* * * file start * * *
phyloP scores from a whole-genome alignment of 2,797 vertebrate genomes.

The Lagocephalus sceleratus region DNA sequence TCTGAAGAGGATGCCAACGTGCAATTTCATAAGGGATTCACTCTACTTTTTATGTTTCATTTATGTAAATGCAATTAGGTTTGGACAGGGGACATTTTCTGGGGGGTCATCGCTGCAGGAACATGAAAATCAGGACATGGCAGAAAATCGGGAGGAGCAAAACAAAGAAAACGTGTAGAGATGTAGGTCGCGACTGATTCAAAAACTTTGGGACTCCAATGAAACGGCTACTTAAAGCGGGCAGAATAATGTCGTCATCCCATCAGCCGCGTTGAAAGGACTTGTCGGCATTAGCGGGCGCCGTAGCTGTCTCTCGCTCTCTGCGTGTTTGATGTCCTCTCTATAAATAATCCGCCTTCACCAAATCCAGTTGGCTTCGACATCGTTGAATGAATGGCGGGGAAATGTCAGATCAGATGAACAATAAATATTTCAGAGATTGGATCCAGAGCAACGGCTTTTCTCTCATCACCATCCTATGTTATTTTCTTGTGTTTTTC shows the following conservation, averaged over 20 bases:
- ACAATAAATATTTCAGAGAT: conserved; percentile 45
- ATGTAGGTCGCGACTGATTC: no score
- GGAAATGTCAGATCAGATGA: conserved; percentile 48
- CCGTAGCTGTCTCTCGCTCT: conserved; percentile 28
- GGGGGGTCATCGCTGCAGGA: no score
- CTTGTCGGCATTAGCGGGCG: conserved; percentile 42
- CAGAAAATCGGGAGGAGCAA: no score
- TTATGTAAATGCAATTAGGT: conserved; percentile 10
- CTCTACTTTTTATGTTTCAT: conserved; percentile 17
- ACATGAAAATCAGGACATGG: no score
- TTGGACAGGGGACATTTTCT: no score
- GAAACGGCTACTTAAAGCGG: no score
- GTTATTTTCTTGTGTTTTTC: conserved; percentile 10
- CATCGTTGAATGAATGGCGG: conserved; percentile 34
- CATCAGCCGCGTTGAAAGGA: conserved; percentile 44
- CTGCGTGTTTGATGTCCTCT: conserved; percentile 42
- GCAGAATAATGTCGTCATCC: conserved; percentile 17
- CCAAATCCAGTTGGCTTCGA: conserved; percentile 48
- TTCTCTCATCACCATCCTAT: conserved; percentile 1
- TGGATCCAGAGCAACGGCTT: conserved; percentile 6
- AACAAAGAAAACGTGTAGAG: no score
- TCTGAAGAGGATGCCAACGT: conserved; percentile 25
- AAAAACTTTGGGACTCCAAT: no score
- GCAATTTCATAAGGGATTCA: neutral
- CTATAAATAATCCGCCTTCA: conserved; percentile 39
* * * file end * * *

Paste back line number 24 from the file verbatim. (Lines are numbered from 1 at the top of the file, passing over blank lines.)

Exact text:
- TCTGAAGAGGATGCCAACGT: conserved; percentile 25